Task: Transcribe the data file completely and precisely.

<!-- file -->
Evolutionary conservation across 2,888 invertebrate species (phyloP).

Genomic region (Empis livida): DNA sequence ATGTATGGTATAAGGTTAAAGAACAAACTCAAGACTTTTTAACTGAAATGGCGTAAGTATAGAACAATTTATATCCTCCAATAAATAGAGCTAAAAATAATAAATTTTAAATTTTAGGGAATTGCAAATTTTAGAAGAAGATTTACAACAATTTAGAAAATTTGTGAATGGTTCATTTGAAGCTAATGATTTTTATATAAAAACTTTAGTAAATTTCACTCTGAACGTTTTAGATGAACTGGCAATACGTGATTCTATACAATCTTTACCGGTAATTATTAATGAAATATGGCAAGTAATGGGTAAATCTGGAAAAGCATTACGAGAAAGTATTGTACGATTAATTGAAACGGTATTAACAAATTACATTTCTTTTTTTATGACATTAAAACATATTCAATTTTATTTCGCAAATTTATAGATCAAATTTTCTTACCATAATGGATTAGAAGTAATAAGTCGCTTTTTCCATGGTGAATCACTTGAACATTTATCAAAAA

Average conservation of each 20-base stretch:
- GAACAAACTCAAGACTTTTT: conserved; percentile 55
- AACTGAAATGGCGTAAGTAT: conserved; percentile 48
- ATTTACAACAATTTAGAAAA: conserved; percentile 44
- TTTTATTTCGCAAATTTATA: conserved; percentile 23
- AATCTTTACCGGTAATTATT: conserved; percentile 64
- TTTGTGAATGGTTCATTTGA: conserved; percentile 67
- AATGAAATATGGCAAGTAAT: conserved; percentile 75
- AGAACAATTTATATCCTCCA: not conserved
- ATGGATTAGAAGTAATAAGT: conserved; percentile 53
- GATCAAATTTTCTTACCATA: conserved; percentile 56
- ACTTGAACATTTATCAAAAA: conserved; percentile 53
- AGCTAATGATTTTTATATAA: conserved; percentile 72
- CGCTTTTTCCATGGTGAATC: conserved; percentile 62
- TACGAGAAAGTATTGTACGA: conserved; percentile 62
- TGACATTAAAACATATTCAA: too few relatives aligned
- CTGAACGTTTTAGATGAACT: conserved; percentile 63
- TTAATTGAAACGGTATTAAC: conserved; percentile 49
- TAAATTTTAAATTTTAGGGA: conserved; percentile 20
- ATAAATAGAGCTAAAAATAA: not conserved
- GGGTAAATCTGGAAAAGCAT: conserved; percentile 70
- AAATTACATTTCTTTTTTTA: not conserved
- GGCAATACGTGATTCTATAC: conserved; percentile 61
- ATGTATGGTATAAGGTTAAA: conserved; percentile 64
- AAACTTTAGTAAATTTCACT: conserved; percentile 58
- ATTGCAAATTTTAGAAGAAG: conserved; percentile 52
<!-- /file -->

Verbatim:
Evolutionary conservation across 2,888 invertebrate species (phyloP).

Genomic region (Empis livida): DNA sequence ATGTATGGTATAAGGTTAAAGAACAAACTCAAGACTTTTTAACTGAAATGGCGTAAGTATAGAACAATTTATATCCTCCAATAAATAGAGCTAAAAATAATAAATTTTAAATTTTAGGGAATTGCAAATTTTAGAAGAAGATTTACAACAATTTAGAAAATTTGTGAATGGTTCATTTGAAGCTAATGATTTTTATATAAAAACTTTAGTAAATTTCACTCTGAACGTTTTAGATGAACTGGCAATACGTGATTCTATACAATCTTTACCGGTAATTATTAATGAAATATGGCAAGTAATGGGTAAATCTGGAAAAGCATTACGAGAAAGTATTGTACGATTAATTGAAACGGTATTAACAAATTACATTTCTTTTTTTATGACATTAAAACATATTCAATTTTATTTCGCAAATTTATAGATCAAATTTTCTTACCATAATGGATTAGAAGTAATAAGTCGCTTTTTCCATGGTGAATCACTTGAACATTTATCAAAAA

Average conservation of each 20-base stretch:
- GAACAAACTCAAGACTTTTT: conserved; percentile 55
- AACTGAAATGGCGTAAGTAT: conserved; percentile 48
- ATTTACAACAATTTAGAAAA: conserved; percentile 44
- TTTTATTTCGCAAATTTATA: conserved; percentile 23
- AATCTTTACCGGTAATTATT: conserved; percentile 64
- TTTGTGAATGGTTCATTTGA: conserved; percentile 67
- AATGAAATATGGCAAGTAAT: conserved; percentile 75
- AGAACAATTTATATCCTCCA: not conserved
- ATGGATTAGAAGTAATAAGT: conserved; percentile 53
- GATCAAATTTTCTTACCATA: conserved; percentile 56
- ACTTGAACATTTATCAAAAA: conserved; percentile 53
- AGCTAATGATTTTTATATAA: conserved; percentile 72
- CGCTTTTTCCATGGTGAATC: conserved; percentile 62
- TACGAGAAAGTATTGTACGA: conserved; percentile 62
- TGACATTAAAACATATTCAA: too few relatives aligned
- CTGAACGTTTTAGATGAACT: conserved; percentile 63
- TTAATTGAAACGGTATTAAC: conserved; percentile 49
- TAAATTTTAAATTTTAGGGA: conserved; percentile 20
- ATAAATAGAGCTAAAAATAA: not conserved
- GGGTAAATCTGGAAAAGCAT: conserved; percentile 70
- AAATTACATTTCTTTTTTTA: not conserved
- GGCAATACGTGATTCTATAC: conserved; percentile 61
- ATGTATGGTATAAGGTTAAA: conserved; percentile 64
- AAACTTTAGTAAATTTCACT: conserved; percentile 58
- ATTGCAAATTTTAGAAGAAG: conserved; percentile 52